With Weiner-gate and the Sarah Palin email hog root both winding-down, perhaps it's time for the legacy media to turn it's focus on what's been happening with respect to our overseas adventure in Libya. Some interesting things transpired over the weekend.
From the NY Times:
President Obama rejected the views of top lawyers at the Pentagon and the Justice Department when he decided that he had the legal authority to continue American military participation in the air war in Libya without Congressional authorization, according to officials familiar with internal administration deliberations.(italics, ours)
Jeh C. Johnson, the Pentagon general counsel, and Caroline D. Krass, the acting head of the Justice Department’s Office of Legal Counsel, had told the White House that they believed that the United States military’s activities in the NATO-led air war amounted to “hostilities.” Under the War Powers Resolution, that would have required Mr. Obama to terminate or scale back the mission after May 20.
But Mr. Obama decided instead to adopt the legal analysis of several other senior members of his legal team — including the White House counsel, Robert Bauer, and the State Department legal adviser, Harold H. Koh — who argued that the United States military’s activities fell short of “hostilities.” Under that view, Mr. Obama needed no permission from Congress to continue the mission unchanged.
Presidents have the legal authority to override the legal conclusions of the Office of Legal Counsel and to act in a manner that is contrary to its advice, but it is extraordinarily rare for that to happen. Under normal circumstances, the office’s interpretation of the law is legally binding on the executive branch.
Here's Glenn Greenwald on ol' you know who:
Bush decided to reject the legal conclusions of his top lawyers and ordered the NSA eavesdropping program to continue anyway, even though he had been told it was illegal (like Obama now, Bush pointed to the fact that his own White House counsel (Gonzales), along with Dick Cheney's top lawyer, David Addington, agreed the NSA program was legal). In response, Ashcroft, Comey, Goldsmith, and FBI Director Robert Mueller all threatened to resign en masse if Bush continued with this illegal spying, and Bush -- wanting to avoid that kind of scandal in an election year -- agreed to "re-fashion" the program into something those DOJ lawyers could approve (the "re-fashioned" program was the still-illegal NSA program revealed in 2005 by The New York Times; to date, we still do not know what Bush was doing before that that was so illegal as to prompt resignation threats from these right-wing lawyers).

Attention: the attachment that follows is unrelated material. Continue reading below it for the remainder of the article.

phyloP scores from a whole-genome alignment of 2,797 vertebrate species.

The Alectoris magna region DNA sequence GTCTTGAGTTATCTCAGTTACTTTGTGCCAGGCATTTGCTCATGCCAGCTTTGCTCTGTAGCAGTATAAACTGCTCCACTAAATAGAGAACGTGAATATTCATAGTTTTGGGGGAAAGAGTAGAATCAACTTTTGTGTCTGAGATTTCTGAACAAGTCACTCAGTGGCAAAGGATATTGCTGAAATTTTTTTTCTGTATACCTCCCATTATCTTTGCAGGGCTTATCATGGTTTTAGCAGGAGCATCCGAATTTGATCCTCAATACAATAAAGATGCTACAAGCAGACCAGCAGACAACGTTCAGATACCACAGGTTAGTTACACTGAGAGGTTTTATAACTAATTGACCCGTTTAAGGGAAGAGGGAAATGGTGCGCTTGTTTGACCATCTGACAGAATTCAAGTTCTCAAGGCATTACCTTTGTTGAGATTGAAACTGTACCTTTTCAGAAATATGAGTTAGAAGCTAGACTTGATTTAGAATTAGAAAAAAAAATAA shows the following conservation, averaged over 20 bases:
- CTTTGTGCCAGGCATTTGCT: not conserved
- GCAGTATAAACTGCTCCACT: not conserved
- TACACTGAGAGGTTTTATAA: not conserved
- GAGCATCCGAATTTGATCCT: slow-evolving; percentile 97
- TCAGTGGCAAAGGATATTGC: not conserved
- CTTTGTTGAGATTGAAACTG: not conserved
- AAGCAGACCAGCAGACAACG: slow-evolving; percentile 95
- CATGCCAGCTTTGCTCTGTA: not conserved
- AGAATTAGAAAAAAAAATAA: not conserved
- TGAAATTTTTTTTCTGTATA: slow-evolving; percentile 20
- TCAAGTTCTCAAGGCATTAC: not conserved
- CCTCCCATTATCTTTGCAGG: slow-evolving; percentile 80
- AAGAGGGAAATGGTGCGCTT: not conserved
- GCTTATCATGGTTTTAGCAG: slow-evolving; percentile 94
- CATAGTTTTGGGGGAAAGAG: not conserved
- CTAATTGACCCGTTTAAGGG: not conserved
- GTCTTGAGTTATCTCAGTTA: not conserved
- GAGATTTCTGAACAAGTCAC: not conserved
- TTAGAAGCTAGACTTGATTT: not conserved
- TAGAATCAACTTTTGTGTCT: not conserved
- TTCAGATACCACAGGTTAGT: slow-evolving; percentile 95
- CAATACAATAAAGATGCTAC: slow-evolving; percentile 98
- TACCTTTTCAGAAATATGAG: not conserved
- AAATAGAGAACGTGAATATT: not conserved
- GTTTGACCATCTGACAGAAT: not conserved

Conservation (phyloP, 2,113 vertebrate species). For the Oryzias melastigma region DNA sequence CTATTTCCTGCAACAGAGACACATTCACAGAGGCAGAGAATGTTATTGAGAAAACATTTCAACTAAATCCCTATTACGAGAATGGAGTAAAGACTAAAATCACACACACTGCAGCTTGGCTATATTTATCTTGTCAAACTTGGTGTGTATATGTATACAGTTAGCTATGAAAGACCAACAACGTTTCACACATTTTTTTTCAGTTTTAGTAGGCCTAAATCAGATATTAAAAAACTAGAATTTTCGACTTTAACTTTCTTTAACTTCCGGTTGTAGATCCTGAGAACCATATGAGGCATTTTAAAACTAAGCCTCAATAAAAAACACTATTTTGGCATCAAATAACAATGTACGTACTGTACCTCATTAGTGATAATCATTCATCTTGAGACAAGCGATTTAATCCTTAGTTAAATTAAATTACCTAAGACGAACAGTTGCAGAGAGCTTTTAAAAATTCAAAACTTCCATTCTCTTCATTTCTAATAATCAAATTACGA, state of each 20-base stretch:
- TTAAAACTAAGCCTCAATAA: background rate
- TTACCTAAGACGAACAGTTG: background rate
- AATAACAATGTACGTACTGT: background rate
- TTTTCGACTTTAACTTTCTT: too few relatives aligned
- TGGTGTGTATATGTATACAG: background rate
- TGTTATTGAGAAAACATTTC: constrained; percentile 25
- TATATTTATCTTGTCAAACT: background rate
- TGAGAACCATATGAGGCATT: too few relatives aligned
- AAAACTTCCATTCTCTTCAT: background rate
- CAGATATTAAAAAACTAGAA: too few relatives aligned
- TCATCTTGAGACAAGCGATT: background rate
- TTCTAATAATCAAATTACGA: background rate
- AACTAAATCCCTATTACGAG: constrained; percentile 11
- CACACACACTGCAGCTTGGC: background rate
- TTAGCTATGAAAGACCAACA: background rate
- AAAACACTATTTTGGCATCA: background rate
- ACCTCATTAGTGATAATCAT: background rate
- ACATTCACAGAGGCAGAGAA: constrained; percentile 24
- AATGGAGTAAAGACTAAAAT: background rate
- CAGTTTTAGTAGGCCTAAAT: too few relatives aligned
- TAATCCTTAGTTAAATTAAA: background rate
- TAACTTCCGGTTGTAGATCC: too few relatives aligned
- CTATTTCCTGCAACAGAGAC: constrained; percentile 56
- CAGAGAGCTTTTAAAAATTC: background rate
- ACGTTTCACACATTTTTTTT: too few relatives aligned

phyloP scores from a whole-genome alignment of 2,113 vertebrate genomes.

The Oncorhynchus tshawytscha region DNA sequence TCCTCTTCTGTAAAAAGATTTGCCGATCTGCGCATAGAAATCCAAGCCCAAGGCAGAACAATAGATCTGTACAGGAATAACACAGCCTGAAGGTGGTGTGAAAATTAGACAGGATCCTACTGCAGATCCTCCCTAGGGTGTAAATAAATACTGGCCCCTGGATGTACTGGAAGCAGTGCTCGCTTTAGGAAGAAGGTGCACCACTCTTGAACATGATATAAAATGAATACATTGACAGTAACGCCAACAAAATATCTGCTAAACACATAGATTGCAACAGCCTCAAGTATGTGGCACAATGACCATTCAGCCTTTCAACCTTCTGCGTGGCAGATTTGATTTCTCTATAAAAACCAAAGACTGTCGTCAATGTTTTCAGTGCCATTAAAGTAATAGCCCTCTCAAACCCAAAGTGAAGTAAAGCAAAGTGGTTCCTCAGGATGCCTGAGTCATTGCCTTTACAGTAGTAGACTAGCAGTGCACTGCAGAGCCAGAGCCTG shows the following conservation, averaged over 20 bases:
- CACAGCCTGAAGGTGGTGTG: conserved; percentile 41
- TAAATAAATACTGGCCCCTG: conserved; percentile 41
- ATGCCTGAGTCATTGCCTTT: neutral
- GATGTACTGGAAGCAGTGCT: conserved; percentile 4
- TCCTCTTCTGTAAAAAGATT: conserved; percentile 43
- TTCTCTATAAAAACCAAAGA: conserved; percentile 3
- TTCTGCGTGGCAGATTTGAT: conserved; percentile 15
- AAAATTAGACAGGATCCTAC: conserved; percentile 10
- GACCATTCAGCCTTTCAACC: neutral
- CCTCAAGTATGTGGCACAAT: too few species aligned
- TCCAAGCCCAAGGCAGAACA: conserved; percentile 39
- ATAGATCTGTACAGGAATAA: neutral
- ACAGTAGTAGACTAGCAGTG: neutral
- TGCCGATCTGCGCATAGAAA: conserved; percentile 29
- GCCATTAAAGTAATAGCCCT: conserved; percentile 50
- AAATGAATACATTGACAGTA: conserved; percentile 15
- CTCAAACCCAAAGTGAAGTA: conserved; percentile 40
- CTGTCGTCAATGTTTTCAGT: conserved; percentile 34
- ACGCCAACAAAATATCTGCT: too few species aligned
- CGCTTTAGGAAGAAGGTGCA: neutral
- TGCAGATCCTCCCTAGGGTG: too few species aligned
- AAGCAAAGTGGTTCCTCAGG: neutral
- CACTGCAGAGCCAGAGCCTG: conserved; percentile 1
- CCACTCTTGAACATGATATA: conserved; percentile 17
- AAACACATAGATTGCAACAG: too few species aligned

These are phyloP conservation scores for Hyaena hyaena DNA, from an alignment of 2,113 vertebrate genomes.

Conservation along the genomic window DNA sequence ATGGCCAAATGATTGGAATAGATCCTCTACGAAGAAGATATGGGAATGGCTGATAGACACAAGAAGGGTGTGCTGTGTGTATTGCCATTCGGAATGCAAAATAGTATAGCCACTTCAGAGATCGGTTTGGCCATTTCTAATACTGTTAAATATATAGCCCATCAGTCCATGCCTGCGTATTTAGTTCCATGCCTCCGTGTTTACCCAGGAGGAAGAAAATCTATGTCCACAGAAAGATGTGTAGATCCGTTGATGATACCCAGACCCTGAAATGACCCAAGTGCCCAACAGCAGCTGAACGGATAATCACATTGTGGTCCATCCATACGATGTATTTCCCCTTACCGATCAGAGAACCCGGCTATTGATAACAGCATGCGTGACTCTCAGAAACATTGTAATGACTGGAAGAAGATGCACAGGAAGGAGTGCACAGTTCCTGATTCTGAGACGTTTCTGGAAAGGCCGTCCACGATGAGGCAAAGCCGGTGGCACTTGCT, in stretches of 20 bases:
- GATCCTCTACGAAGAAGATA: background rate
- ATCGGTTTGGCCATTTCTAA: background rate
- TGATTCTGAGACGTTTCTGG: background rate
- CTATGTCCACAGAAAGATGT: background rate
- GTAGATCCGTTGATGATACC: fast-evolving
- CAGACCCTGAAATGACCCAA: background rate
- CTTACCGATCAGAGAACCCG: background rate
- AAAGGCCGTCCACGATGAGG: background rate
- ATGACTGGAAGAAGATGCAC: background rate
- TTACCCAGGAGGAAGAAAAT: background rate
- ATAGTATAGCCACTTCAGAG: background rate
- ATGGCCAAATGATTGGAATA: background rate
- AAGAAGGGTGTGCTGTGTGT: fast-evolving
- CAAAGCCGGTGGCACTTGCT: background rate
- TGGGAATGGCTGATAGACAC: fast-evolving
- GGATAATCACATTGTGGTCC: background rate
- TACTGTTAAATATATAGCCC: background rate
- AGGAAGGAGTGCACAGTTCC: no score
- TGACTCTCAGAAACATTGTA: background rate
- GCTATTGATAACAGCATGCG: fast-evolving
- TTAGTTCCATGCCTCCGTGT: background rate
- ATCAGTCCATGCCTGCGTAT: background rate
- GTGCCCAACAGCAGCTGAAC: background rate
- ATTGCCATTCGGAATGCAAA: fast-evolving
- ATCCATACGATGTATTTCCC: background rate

That George Bush would knowingly order an eavesdropping program to continue which his own top lawyers were telling him was illegal was, of course, a major controversy, at least in many progressive circles. Now we have Barack Obama not merely eavesdropping in a way that his own top lawyers are telling him is illegal, but waging war in that manner (though, notably, there is no indication that these Obama lawyers have the situational integrity those Bush lawyers had [and which Archibald Cox, Eliot Richardson and William Ruckelshaus had before them] by threatening to resign if the lawlessness continues).
And betcha didn't know there's a new international award out there that will make its debut this year, though you just might know who is the front-runner to receive this award.
As the July 2011 deadline for Afghan troop withdrawal nears, President Barack Obama is gearing up for another significant milestone, the Nobel War Prize awards ceremony, which will be held in Oslo next month.
Among Obama’s list of war accomplishments, the committee highlighted Obama’s decision to double the number of troops and expand the number of private contractors in Afghanistan, as well as his dramatic escalation of drone strikes and targeted assassinations in Yemen and Pakistan. According to one committee member, “Two years ago, we worried that President Obama would rollback Bush administration policies and pursue a peace agenda, but in fact he’s expanded the militaristic Bush approach to counterterrorism. He’s managed to get the U.S. involved in three wars in the Middle East, keep Guantanamo open, and dramatically expand the use of covert CIA capture/kill operations across the globe. We could not think of a more worthy candidate for this award.”
The article doesn't mention it but we believe it would be a glaring ommission if the resume' didn't also include the President's war on jobs here stateside.